Paul Rudd is a clone of Paul Rudd in his new Netflix series Living With Yourself, which honestly sounds as plausible a reason as any that the actual Rudd famously refuses to show his age. Seriously, a Parts: The Clonus Horror/The Island-style Paul Rudd factory churning out replacement Rudds—think about it. Regardless, Rudd appeared on Jimmy Kimmel Live on Thursday to promote the show (which he can’t really talk about), the inevitable next Ant-Man movie (which he can’t talk about), and his role in Jason Reitman’s family-business Ghostbusters sequel (which he really, really can’t talk about). And yet, Rudd filled two full segments telling very little about his current work, but a very cool story about what can only be the divine intervention that led him to move to New York 25 years ago (when he still looked exactly the same as he does now).
Telling Kimmel that he’d been thinking of moving to New York for the theater scene, Rudd related how, flying to the city for an audition, he hurriedly started memorizing a monologue from a favorite movie. Distractedly mumbling his lines on the way to the audition, he bumped into the one guy in a city of millions who not only serendipitously starred in that exact movie, but who also gave Rudd the offhand advice that led to Rudd finally taking the big leap and moving there. In Rudd’s telling, it was just another day in the charmed life of a possible immortal being, but it got a shocked offscreen “No!” from one of Kimmel’s heard-it-all crew, so that’s pretty cool.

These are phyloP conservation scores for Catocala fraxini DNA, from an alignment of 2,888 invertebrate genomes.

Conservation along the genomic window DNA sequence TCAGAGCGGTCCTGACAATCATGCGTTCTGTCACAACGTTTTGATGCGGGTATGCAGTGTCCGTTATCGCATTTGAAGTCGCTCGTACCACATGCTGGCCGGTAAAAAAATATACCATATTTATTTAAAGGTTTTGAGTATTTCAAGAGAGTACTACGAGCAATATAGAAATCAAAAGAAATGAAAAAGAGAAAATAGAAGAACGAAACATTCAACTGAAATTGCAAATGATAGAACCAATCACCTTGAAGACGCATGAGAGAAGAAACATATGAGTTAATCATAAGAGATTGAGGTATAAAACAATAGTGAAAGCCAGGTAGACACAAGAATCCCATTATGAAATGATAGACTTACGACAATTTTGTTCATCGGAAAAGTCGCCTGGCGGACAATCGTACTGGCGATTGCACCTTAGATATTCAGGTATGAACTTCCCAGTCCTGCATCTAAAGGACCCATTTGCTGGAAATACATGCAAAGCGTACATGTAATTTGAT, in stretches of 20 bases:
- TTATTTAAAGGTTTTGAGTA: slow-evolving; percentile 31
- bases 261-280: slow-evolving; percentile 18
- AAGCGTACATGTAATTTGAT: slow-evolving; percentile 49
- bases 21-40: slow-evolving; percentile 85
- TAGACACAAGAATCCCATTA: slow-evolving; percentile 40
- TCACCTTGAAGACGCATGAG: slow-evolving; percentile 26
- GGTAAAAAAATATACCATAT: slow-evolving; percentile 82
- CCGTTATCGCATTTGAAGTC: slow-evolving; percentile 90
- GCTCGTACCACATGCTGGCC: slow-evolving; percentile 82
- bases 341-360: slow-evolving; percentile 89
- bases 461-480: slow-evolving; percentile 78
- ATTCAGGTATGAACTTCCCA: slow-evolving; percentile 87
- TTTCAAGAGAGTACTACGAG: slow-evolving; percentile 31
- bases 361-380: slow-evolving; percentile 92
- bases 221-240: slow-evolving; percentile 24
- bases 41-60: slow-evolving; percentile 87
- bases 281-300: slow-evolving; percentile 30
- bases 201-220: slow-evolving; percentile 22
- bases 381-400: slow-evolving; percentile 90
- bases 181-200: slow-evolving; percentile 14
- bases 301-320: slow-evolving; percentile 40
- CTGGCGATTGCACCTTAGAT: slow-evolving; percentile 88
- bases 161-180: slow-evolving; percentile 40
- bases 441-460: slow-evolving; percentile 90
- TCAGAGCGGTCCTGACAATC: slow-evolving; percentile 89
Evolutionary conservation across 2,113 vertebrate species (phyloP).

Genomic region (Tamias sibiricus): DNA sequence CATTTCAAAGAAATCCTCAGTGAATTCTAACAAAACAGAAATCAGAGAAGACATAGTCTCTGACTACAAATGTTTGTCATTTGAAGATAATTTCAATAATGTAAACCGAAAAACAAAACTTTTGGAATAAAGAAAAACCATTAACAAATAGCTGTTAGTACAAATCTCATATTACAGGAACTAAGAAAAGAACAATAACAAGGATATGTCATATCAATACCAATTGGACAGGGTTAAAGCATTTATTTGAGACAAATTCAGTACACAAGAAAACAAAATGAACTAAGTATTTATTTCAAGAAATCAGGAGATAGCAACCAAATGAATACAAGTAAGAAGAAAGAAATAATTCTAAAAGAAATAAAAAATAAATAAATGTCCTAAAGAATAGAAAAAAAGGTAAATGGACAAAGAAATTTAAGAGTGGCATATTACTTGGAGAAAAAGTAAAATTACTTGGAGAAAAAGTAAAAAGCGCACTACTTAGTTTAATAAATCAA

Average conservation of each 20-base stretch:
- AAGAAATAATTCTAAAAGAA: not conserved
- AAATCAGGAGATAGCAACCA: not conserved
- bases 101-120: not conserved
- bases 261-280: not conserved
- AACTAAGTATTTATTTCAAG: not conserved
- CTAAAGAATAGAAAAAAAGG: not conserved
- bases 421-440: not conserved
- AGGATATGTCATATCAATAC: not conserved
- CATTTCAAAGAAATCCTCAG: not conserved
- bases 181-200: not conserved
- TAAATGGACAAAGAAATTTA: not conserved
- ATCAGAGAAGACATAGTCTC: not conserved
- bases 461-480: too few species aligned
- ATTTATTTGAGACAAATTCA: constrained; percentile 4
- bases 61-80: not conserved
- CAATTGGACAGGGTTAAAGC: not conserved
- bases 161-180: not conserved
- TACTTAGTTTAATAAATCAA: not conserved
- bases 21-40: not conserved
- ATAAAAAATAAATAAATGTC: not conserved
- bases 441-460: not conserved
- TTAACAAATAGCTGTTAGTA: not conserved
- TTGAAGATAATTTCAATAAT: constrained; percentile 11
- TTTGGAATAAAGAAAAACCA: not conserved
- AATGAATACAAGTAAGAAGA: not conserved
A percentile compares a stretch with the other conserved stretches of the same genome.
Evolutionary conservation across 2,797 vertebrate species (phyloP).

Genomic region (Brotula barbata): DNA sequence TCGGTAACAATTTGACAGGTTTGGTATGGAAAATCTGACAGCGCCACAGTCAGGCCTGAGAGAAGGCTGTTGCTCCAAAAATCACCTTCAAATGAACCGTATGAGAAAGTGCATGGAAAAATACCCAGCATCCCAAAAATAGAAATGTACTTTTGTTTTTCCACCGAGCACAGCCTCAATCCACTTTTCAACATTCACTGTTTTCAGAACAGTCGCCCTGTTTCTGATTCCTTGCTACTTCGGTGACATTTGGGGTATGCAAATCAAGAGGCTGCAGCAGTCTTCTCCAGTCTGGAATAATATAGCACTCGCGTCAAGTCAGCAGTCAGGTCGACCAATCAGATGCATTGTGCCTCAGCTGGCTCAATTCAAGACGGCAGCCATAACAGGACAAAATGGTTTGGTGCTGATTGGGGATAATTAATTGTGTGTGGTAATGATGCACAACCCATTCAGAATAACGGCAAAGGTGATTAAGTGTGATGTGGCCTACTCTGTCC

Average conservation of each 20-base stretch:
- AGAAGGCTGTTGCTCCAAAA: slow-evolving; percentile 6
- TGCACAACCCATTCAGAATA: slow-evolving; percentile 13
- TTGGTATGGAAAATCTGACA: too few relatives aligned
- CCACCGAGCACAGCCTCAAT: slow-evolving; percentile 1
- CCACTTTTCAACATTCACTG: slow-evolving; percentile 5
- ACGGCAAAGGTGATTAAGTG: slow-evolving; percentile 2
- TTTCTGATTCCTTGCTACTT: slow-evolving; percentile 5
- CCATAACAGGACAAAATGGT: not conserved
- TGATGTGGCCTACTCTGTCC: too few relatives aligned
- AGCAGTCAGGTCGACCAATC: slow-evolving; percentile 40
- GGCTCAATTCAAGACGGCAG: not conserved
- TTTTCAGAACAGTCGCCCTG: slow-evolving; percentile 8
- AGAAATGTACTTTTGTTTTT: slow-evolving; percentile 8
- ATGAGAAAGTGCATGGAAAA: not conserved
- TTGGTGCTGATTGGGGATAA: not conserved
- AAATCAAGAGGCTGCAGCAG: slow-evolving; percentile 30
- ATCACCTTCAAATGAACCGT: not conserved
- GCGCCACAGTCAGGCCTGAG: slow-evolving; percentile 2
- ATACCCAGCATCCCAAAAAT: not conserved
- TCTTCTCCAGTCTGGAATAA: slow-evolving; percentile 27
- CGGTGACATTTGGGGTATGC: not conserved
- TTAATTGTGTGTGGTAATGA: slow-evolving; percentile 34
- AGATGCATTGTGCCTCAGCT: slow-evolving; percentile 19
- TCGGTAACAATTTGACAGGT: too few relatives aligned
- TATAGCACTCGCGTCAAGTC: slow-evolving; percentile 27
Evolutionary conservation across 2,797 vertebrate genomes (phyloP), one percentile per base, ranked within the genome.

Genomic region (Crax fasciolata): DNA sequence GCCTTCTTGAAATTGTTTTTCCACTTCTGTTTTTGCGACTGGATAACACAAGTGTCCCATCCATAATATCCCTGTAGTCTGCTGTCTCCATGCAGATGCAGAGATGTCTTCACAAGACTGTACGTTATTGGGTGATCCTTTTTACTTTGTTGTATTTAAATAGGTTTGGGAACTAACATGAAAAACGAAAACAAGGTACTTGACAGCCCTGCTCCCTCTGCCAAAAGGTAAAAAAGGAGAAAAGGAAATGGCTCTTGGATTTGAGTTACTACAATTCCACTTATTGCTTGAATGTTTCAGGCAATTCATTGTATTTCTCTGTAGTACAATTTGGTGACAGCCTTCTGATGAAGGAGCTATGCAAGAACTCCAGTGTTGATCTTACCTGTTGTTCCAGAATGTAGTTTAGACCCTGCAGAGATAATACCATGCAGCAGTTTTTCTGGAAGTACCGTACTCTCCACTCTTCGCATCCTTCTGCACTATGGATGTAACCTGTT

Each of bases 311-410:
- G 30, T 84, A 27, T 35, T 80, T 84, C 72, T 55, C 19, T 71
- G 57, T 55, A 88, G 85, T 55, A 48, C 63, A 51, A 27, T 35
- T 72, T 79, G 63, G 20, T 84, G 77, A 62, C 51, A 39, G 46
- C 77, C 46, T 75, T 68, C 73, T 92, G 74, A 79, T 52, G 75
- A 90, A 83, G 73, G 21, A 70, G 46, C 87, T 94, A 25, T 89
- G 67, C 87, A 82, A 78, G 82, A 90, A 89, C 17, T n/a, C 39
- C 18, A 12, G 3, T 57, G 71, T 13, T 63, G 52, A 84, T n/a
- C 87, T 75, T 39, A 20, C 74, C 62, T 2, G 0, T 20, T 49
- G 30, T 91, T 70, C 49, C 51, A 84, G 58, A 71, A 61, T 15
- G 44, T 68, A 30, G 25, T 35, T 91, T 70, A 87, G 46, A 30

As to Ant-Man, Rudd would not say anything about Robert Downey Jr’s fate. And on Ghostbusters, apart from noting that he’s just finished shooting his role, Rudd wouldn’t say anything about the plot (not even if it has ghosts in it), and failed to fall into Kimmel’s trickster question about what it was like working with Dan Aykroyd and Bill Murray (or even Ernie Hudson). He gave up a little bit more about Living With Yourself—clones—but did share one of the less glamorous aspects of the gig, being buried alive in a public park during the day while wearing a diaper and breathing through a tube in the dirt. Perhaps reflecting on his life choices, Rudd explained how reading the script really didn’t prepare him for the opening scene, when he’d actually be sucking in life-giving air through a snorkel while people shoveled actual dirt onto his face. “The natural instinct in all of us knows that’s bad,” was how Rudd described the mounting anxiety of literally being buried alive. While wearing a diaper. Someone call for a replacement Rudd, just in case.
Living With Yourself premieres Friday on Netflix.